THERE’S A REASON the stock Grim Reaper character has been granted eternal life in the form of cartoon after cartoon.
Because comedically, in the right hands, it “kills.”
“For a spread like ‘Grim and Bear It,’ which features the Grim Reaper, we call out for cartoons on that theme,” Mankoff, the cartoon editor at The New Yorker, tells Comic Riffs. “We picked the ones we like best from about 300 of those.”
Mankoff is describing the behind-the-scenes process of culling and curating The New Yorker’s annual Cartoon Issue (now on newstands and online). The issue offers not only an A-list collection of “funnies,” but also featured cartoons by such top talent as Barry Blitt, Roz Chast, Emily Flake, Zachary Kanin, Marc Rosenthal and Mark Alan Stamaty.
Here, for once, is a periodical you can judge by its cover: The Cartoon Issue invites from its very front with a wall-worthy George Booth illustration: A vampire and his sharp-toothed kitty sit together to dine over matching bowls (one containing a milky liquid, the other a decidely more crimson shade).
“The Booth cover is great. Who knew that Vampires had quirky cats as pets that they enjoyed an evening repast with?” Mankoff tells us, noting that Francoise Mouly commissioned the cover. “George Booth, of course.”
Toward the front, the issue also features a politics-themed cartoon by Mankoff himself, captioned: “Electomercial.”
“The ‘a-ha’ part was thinking of the term ‘Electomercial,’ “ the cartoon editor tells us. “Once I did that, I just needed to mash up the idea of the pandering promises [that] TV-campaign ads make with the ridiculous hype of infomercials — and fine-tune the caption till it tied the two together.”
Mankoff’s goal with such cartoons, he says, is “as old as satire: ‘to laugh folly out of existence.’ Hasn't worked so far, but it doesn't hurt to keep trying.”
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The editor says he sees “about a thousand cartoons a week” — 400 to 500 of those submissions coming from “the regulars.” The Cartoon Issue’s “Funnies” spread was compiled from some of those weekly offerings.
(Mankoff notes that there were a wealth of “Occupy” movement cartoons submitted — “some of which I’m sure you’ll be seeing in upcoming issues.”)
Among the striking “Funnies” cartoons is a meta-gag by J.C. Duffy, whose comic breaks less the “fourth wall” and more the “third panel.” ”We actually don’t do too much meta-humor,” Mankoff says, “but when we do, I like to think our meta is betta — which I think the Duffy cartoon is.”
Chast gets a two-page spread to narrate a New Yorker’s bent take on traveling through the American West, in “Scenes From a Vacation.” “She often does suggest taking on this type of cartoon reportage,” Mankoff says, “in which we see the world through her eyes, which skews reality just a bit to make it funny.”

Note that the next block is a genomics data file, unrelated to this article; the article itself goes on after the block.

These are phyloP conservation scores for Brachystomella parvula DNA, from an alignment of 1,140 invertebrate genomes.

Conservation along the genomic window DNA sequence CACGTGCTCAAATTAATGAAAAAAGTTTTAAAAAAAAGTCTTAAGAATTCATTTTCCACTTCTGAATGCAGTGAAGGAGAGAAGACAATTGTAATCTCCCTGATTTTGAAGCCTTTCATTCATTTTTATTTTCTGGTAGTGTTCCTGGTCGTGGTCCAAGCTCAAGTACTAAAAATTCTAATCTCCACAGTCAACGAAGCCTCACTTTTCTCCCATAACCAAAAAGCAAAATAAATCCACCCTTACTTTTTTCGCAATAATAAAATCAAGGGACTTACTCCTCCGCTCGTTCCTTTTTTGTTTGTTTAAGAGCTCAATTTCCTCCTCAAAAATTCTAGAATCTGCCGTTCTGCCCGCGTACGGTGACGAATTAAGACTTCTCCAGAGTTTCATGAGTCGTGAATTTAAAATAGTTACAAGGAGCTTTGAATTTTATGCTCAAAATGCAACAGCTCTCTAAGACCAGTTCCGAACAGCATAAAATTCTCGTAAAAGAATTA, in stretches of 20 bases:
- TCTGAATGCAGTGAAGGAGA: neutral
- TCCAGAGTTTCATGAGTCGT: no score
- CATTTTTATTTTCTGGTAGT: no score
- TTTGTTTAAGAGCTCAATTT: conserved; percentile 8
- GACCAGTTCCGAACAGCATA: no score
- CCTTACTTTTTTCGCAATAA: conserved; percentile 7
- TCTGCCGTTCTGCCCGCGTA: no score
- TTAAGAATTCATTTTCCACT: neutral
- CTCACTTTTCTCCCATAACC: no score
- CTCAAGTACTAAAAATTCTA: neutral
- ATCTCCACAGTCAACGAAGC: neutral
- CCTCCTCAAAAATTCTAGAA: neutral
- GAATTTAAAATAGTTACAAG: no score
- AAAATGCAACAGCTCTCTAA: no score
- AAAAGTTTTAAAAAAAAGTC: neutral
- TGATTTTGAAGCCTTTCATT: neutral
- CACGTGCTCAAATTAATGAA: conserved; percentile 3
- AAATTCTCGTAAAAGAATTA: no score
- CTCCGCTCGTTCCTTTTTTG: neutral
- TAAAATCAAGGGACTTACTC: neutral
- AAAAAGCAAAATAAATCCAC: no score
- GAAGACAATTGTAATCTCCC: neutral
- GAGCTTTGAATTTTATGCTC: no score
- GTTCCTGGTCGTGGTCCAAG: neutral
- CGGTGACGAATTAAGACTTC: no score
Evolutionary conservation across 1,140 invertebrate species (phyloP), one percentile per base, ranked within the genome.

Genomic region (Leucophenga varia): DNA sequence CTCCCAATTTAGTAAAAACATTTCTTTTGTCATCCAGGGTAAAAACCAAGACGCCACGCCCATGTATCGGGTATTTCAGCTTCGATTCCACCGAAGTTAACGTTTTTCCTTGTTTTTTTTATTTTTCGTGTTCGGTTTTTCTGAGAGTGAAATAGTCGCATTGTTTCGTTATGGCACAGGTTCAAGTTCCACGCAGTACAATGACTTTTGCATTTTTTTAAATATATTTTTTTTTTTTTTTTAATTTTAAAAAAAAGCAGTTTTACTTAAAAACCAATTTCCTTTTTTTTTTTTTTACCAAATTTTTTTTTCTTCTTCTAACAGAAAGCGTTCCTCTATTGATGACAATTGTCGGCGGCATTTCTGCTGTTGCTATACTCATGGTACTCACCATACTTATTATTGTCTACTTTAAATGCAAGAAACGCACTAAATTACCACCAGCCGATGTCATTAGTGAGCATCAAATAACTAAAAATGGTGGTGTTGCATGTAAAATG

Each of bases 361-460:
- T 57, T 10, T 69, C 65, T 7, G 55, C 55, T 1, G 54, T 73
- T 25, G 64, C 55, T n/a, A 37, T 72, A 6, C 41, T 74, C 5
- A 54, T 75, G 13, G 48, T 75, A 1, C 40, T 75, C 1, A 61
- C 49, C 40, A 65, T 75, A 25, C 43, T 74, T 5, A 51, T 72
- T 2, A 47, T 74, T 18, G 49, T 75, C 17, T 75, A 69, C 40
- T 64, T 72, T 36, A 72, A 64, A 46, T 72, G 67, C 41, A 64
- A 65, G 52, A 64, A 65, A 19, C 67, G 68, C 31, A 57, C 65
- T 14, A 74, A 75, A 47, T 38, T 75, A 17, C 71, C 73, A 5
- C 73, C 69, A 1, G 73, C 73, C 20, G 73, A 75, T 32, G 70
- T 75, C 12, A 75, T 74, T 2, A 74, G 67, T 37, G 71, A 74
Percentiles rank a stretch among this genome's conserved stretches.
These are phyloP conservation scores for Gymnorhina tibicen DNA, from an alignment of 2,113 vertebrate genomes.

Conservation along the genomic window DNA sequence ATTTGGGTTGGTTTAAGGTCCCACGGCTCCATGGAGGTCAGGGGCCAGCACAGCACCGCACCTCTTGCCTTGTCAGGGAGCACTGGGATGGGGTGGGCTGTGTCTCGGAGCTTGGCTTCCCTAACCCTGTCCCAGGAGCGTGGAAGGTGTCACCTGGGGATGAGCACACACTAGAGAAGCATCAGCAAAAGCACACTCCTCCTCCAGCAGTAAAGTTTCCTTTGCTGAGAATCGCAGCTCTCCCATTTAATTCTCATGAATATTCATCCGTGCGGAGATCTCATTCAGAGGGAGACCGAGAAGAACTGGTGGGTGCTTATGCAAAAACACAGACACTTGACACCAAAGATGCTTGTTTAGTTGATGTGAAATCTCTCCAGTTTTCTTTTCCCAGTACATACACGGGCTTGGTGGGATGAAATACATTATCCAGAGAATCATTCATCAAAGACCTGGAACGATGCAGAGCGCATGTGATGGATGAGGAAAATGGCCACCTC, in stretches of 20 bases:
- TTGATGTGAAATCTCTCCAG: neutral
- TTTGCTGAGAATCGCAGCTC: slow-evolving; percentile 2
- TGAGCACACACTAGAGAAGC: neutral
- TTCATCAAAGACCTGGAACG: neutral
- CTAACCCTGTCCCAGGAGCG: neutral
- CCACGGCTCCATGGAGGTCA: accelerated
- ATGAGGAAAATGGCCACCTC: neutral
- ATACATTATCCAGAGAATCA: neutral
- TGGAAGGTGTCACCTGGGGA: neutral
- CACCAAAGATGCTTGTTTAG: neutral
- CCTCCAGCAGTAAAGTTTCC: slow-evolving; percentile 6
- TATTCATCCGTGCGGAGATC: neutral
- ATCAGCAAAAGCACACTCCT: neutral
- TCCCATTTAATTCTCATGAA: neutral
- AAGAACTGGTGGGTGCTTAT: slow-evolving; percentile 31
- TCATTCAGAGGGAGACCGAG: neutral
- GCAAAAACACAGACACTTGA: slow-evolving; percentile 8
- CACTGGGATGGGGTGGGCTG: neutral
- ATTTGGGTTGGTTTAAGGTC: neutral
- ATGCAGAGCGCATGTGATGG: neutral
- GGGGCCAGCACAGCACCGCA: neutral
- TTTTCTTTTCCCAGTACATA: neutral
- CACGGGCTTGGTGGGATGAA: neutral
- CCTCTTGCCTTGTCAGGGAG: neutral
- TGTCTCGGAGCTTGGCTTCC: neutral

Stamaty (late of "Washingtoons") delivers an engaging autobiographical comic titled “A Cartoon Legacy,” which conveys in part how he “inherited” cartooning from both his mother and his Ohio father, who — under doctor’s orders — sought “a sedentary profession.”
“Mark isn’t one of our regular cartoonists, but I’ve known and admired him for a long time, going all the way back to his MacDoodle street strip in the Village Voice,” Mankoff tells us. “His piece about growing up in a family where both his mother and father were cartoonists, and how he at resisted this legacy — wanting to be thought of as an ‘artiste’ — but eventually [coming] to embrace it — I thought was perfect for the Cartoon Issue.
“And, he showed himself to be real ‘artiste’ on this spread by managing to make a very dense and text-dependent story also graphically interesting.”
As for Blitt, the frequent New Yorker cover artist offers a witty cartoon about offbeat would-be iPhone apps that reads like an “insta-classic.” “Barry has the perfect blend of art and ideas, which we mostly see on his covers — which usually have some political message,” Mankoff tells us. ”I really like the idea of him branching out more into the realm of social commentary, which he does here.”
And then there is a fitting tribute to longtime New Yorker cartoonist Leo Cullum, who died last year. A “Menagerie” of some of his distinctive animal cartoons is just the right touch.
“Leo died almost exactly a year ago, when the last Cartoon Issue came out,” Mankoff says. “It was a great personal loss to all who knew him because he was such a fantastic guy. And also a great loss to cartooning because he was such a fantastic cartoonist.”
Mankoff recently contacted Cullum’s widow, Kathy, and they thought up the theme spread that we see; then Kathy and New Yorker cartoonist Alex Gregory culled a hundred of Cullum’s animal cartoons.
“We could never publish all the wonderful cartoons Leo submitted – about 10 every week,” the editor says. “You always had to select one or two among many other good ones. So I knew that there many other good ones that no one had ever seen.”
The eclectic range of cartooning styles and comic tones makes for an especially entertaining Cartoon Issue. Still, Mankoff maintains that it is not the magazine’s most popular theme-issue of the year.
“I certainly look forward to it and I know our readers do as well,” Mankoff says. “But it’s probably not as popular as the Food Issue, which of course has the advantage of being edible.
If you like true cartoon wit: Bon appétit!
IN MEMORIAM: The warm and witty tribute to LEO CULLUM